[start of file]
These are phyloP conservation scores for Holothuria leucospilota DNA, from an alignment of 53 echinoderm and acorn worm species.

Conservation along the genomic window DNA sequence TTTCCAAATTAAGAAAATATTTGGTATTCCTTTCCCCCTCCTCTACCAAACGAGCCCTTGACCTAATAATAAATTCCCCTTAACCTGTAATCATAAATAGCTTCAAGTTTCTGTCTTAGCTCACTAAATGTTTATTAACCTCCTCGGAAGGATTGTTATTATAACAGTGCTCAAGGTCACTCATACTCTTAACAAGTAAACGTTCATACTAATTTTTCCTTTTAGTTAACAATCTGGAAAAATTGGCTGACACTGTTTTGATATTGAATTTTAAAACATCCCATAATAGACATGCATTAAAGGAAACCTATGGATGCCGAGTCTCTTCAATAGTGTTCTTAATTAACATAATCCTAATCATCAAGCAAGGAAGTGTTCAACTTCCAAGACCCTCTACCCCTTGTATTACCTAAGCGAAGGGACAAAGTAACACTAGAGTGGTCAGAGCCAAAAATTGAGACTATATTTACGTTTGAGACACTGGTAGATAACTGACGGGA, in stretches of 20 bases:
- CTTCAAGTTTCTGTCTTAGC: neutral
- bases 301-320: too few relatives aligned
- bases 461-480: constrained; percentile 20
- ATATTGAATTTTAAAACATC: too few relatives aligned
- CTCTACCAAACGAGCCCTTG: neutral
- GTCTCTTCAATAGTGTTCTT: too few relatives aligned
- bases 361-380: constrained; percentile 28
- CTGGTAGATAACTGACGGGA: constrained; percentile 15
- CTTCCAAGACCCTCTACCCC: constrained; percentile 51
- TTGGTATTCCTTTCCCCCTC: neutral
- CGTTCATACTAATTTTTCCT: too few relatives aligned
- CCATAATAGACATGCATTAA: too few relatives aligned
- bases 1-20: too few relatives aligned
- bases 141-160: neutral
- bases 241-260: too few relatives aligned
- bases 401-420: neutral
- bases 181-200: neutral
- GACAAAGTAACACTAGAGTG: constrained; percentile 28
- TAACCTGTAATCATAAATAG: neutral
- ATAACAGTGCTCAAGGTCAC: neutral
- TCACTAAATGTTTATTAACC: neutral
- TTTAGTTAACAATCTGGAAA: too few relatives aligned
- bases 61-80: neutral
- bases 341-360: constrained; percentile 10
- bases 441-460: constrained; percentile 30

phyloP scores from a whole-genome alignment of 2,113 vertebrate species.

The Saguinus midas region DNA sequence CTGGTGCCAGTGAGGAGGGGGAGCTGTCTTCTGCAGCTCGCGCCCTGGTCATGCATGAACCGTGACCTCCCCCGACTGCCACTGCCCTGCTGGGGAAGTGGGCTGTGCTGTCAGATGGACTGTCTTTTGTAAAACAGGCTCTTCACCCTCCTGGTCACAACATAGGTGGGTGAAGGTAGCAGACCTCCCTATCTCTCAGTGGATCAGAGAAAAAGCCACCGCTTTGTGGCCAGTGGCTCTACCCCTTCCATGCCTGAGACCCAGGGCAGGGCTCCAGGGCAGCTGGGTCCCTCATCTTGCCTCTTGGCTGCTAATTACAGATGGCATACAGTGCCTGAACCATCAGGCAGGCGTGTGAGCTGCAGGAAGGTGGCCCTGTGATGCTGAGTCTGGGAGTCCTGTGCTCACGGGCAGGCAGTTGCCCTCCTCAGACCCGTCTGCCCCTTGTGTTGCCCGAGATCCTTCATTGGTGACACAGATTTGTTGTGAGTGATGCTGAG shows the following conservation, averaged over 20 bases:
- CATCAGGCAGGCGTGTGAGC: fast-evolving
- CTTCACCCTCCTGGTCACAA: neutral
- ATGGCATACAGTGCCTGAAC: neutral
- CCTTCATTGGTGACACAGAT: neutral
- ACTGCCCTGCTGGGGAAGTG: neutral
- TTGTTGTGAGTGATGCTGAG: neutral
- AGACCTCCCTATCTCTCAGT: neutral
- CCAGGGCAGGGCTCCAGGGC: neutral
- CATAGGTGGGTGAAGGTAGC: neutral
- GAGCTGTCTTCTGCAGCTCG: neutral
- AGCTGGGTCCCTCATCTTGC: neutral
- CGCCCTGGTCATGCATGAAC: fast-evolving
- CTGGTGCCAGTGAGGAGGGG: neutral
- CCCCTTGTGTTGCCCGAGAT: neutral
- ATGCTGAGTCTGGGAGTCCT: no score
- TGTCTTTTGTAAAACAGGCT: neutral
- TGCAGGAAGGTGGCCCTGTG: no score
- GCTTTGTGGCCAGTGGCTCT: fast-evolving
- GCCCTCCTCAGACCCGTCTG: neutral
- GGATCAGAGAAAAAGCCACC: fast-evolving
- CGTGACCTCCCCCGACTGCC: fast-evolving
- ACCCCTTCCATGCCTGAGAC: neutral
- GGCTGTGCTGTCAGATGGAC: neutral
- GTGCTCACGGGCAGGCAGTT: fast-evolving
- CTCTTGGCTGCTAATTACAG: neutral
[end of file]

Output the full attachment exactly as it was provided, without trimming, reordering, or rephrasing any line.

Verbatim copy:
These are phyloP conservation scores for Holothuria leucospilota DNA, from an alignment of 53 echinoderm and acorn worm species.

Conservation along the genomic window DNA sequence TTTCCAAATTAAGAAAATATTTGGTATTCCTTTCCCCCTCCTCTACCAAACGAGCCCTTGACCTAATAATAAATTCCCCTTAACCTGTAATCATAAATAGCTTCAAGTTTCTGTCTTAGCTCACTAAATGTTTATTAACCTCCTCGGAAGGATTGTTATTATAACAGTGCTCAAGGTCACTCATACTCTTAACAAGTAAACGTTCATACTAATTTTTCCTTTTAGTTAACAATCTGGAAAAATTGGCTGACACTGTTTTGATATTGAATTTTAAAACATCCCATAATAGACATGCATTAAAGGAAACCTATGGATGCCGAGTCTCTTCAATAGTGTTCTTAATTAACATAATCCTAATCATCAAGCAAGGAAGTGTTCAACTTCCAAGACCCTCTACCCCTTGTATTACCTAAGCGAAGGGACAAAGTAACACTAGAGTGGTCAGAGCCAAAAATTGAGACTATATTTACGTTTGAGACACTGGTAGATAACTGACGGGA, in stretches of 20 bases:
- CTTCAAGTTTCTGTCTTAGC: neutral
- bases 301-320: too few relatives aligned
- bases 461-480: constrained; percentile 20
- ATATTGAATTTTAAAACATC: too few relatives aligned
- CTCTACCAAACGAGCCCTTG: neutral
- GTCTCTTCAATAGTGTTCTT: too few relatives aligned
- bases 361-380: constrained; percentile 28
- CTGGTAGATAACTGACGGGA: constrained; percentile 15
- CTTCCAAGACCCTCTACCCC: constrained; percentile 51
- TTGGTATTCCTTTCCCCCTC: neutral
- CGTTCATACTAATTTTTCCT: too few relatives aligned
- CCATAATAGACATGCATTAA: too few relatives aligned
- bases 1-20: too few relatives aligned
- bases 141-160: neutral
- bases 241-260: too few relatives aligned
- bases 401-420: neutral
- bases 181-200: neutral
- GACAAAGTAACACTAGAGTG: constrained; percentile 28
- TAACCTGTAATCATAAATAG: neutral
- ATAACAGTGCTCAAGGTCAC: neutral
- TCACTAAATGTTTATTAACC: neutral
- TTTAGTTAACAATCTGGAAA: too few relatives aligned
- bases 61-80: neutral
- bases 341-360: constrained; percentile 10
- bases 441-460: constrained; percentile 30

phyloP scores from a whole-genome alignment of 2,113 vertebrate species.

The Saguinus midas region DNA sequence CTGGTGCCAGTGAGGAGGGGGAGCTGTCTTCTGCAGCTCGCGCCCTGGTCATGCATGAACCGTGACCTCCCCCGACTGCCACTGCCCTGCTGGGGAAGTGGGCTGTGCTGTCAGATGGACTGTCTTTTGTAAAACAGGCTCTTCACCCTCCTGGTCACAACATAGGTGGGTGAAGGTAGCAGACCTCCCTATCTCTCAGTGGATCAGAGAAAAAGCCACCGCTTTGTGGCCAGTGGCTCTACCCCTTCCATGCCTGAGACCCAGGGCAGGGCTCCAGGGCAGCTGGGTCCCTCATCTTGCCTCTTGGCTGCTAATTACAGATGGCATACAGTGCCTGAACCATCAGGCAGGCGTGTGAGCTGCAGGAAGGTGGCCCTGTGATGCTGAGTCTGGGAGTCCTGTGCTCACGGGCAGGCAGTTGCCCTCCTCAGACCCGTCTGCCCCTTGTGTTGCCCGAGATCCTTCATTGGTGACACAGATTTGTTGTGAGTGATGCTGAG shows the following conservation, averaged over 20 bases:
- CATCAGGCAGGCGTGTGAGC: fast-evolving
- CTTCACCCTCCTGGTCACAA: neutral
- ATGGCATACAGTGCCTGAAC: neutral
- CCTTCATTGGTGACACAGAT: neutral
- ACTGCCCTGCTGGGGAAGTG: neutral
- TTGTTGTGAGTGATGCTGAG: neutral
- AGACCTCCCTATCTCTCAGT: neutral
- CCAGGGCAGGGCTCCAGGGC: neutral
- CATAGGTGGGTGAAGGTAGC: neutral
- GAGCTGTCTTCTGCAGCTCG: neutral
- AGCTGGGTCCCTCATCTTGC: neutral
- CGCCCTGGTCATGCATGAAC: fast-evolving
- CTGGTGCCAGTGAGGAGGGG: neutral
- CCCCTTGTGTTGCCCGAGAT: neutral
- ATGCTGAGTCTGGGAGTCCT: no score
- TGTCTTTTGTAAAACAGGCT: neutral
- TGCAGGAAGGTGGCCCTGTG: no score
- GCTTTGTGGCCAGTGGCTCT: fast-evolving
- GCCCTCCTCAGACCCGTCTG: neutral
- GGATCAGAGAAAAAGCCACC: fast-evolving
- CGTGACCTCCCCCGACTGCC: fast-evolving
- ACCCCTTCCATGCCTGAGAC: neutral
- GGCTGTGCTGTCAGATGGAC: neutral
- GTGCTCACGGGCAGGCAGTT: fast-evolving
- CTCTTGGCTGCTAATTACAG: neutral